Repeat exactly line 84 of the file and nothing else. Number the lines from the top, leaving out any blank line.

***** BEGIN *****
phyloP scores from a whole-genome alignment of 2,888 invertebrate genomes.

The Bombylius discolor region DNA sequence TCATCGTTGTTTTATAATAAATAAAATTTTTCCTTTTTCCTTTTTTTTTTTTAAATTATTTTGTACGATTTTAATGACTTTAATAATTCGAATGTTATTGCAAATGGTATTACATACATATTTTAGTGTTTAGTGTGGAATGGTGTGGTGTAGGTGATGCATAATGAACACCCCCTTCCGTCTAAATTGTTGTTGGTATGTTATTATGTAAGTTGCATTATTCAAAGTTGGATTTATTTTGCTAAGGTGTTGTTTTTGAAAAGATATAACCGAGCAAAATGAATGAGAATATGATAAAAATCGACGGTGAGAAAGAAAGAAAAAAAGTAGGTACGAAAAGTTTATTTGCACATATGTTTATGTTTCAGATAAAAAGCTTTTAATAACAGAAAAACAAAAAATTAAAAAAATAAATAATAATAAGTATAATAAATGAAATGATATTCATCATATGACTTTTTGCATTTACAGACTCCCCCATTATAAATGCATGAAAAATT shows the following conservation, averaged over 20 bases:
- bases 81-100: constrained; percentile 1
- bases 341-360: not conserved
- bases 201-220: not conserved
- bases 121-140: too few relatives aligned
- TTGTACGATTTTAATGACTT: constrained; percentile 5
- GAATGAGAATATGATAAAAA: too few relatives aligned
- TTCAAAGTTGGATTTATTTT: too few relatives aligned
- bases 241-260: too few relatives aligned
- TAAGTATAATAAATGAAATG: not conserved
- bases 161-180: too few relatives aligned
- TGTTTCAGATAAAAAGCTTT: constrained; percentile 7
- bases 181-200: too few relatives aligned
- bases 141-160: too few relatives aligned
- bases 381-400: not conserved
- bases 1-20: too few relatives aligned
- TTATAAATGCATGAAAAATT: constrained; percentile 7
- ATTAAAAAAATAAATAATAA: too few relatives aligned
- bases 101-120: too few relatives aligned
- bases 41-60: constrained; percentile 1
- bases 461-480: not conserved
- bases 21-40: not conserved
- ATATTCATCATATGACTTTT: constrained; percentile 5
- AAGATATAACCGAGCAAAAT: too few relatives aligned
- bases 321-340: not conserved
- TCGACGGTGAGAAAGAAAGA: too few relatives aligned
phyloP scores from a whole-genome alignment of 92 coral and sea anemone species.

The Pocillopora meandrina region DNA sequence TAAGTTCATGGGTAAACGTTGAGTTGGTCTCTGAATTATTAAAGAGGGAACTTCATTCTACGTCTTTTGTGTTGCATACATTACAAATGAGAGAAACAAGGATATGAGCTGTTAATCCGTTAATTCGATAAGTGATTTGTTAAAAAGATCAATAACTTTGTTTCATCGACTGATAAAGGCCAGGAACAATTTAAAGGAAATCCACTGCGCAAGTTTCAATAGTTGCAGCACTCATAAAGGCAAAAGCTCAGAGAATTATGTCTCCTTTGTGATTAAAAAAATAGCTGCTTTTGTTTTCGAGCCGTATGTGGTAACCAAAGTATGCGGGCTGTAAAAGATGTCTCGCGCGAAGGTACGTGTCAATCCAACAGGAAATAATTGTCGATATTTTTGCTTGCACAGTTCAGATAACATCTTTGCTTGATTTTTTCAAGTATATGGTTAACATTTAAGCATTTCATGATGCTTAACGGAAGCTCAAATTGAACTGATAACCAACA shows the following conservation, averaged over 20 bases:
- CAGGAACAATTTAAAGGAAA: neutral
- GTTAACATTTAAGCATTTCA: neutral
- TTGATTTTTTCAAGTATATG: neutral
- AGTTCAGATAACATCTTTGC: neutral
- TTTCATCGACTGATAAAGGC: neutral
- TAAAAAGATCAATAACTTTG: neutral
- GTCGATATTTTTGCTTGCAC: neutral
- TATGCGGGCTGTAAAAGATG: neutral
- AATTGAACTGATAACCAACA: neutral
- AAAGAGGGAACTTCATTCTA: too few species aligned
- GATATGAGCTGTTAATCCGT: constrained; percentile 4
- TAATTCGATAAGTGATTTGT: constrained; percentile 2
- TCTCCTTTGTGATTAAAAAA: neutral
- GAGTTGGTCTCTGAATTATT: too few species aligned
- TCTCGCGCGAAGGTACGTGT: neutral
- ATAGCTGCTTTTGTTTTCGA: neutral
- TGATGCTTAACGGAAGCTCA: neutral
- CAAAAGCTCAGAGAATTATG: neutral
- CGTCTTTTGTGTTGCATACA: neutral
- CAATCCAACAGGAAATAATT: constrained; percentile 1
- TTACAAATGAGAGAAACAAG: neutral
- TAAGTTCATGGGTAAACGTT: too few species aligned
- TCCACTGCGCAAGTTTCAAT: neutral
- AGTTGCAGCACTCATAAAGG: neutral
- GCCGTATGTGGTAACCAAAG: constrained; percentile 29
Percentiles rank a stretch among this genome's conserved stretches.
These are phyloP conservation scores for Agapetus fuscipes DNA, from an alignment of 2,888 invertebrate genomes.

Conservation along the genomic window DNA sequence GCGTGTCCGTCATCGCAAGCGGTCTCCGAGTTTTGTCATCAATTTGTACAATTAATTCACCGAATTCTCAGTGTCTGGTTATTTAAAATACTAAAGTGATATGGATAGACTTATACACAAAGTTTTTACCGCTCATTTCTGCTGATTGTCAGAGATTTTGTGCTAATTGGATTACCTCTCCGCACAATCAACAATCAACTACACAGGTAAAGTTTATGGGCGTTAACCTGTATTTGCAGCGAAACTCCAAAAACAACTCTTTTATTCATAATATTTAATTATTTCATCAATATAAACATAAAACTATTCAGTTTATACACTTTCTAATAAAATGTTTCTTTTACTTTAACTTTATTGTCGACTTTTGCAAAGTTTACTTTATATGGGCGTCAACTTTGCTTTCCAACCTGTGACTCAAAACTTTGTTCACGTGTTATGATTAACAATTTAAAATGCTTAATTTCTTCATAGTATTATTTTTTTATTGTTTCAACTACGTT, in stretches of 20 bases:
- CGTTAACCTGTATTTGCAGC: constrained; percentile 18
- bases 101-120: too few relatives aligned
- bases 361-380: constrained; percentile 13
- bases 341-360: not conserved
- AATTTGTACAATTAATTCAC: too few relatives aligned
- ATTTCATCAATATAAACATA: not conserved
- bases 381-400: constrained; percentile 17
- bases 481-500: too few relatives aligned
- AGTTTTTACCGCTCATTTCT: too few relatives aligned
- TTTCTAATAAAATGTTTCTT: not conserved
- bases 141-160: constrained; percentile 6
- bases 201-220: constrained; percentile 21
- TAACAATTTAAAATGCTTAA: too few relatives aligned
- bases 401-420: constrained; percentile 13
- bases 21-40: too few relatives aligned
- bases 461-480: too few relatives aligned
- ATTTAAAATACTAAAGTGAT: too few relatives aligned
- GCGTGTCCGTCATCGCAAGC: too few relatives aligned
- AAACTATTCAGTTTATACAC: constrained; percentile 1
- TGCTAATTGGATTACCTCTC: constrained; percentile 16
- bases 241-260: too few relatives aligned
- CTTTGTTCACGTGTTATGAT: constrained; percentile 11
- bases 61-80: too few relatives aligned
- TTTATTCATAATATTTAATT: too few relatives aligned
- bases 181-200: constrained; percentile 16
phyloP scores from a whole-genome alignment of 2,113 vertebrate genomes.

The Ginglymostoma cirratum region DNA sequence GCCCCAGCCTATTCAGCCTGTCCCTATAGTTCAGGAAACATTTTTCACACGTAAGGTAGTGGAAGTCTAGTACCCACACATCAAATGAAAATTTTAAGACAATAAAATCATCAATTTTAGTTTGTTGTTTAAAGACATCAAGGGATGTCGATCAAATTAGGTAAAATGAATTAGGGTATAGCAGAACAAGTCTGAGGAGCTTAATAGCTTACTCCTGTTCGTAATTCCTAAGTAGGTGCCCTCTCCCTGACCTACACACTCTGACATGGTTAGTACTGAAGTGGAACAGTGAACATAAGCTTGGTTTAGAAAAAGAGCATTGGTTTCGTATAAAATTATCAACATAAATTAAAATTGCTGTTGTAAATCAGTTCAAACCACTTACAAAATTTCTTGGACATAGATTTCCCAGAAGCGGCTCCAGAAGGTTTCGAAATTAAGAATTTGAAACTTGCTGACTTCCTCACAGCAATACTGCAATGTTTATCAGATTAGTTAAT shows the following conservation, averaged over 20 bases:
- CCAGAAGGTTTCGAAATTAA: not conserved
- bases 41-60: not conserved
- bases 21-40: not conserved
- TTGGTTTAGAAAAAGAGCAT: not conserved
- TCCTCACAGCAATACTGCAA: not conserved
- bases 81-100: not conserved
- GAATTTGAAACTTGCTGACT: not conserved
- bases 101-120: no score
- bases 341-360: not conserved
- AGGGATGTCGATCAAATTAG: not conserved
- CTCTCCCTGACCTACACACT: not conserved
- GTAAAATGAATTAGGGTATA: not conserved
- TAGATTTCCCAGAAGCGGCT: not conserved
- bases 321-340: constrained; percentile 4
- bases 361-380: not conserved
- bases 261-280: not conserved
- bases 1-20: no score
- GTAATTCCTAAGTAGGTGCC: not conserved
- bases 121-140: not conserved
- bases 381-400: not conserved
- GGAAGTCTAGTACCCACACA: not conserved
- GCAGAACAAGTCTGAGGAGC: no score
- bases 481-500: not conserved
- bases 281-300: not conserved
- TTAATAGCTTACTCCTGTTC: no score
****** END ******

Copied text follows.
The Ginglymostoma cirratum region DNA sequence GCCCCAGCCTATTCAGCCTGTCCCTATAGTTCAGGAAACATTTTTCACACGTAAGGTAGTGGAAGTCTAGTACCCACACATCAAATGAAAATTTTAAGACAATAAAATCATCAATTTTAGTTTGTTGTTTAAAGACATCAAGGGATGTCGATCAAATTAGGTAAAATGAATTAGGGTATAGCAGAACAAGTCTGAGGAGCTTAATAGCTTACTCCTGTTCGTAATTCCTAAGTAGGTGCCCTCTCCCTGACCTACACACTCTGACATGGTTAGTACTGAAGTGGAACAGTGAACATAAGCTTGGTTTAGAAAAAGAGCATTGGTTTCGTATAAAATTATCAACATAAATTAAAATTGCTGTTGTAAATCAGTTCAAACCACTTACAAAATTTCTTGGACATAGATTTCCCAGAAGCGGCTCCAGAAGGTTTCGAAATTAAGAATTTGAAACTTGCTGACTTCCTCACAGCAATACTGCAATGTTTATCAGATTAGTTAAT shows the following conservation, averaged over 20 bases: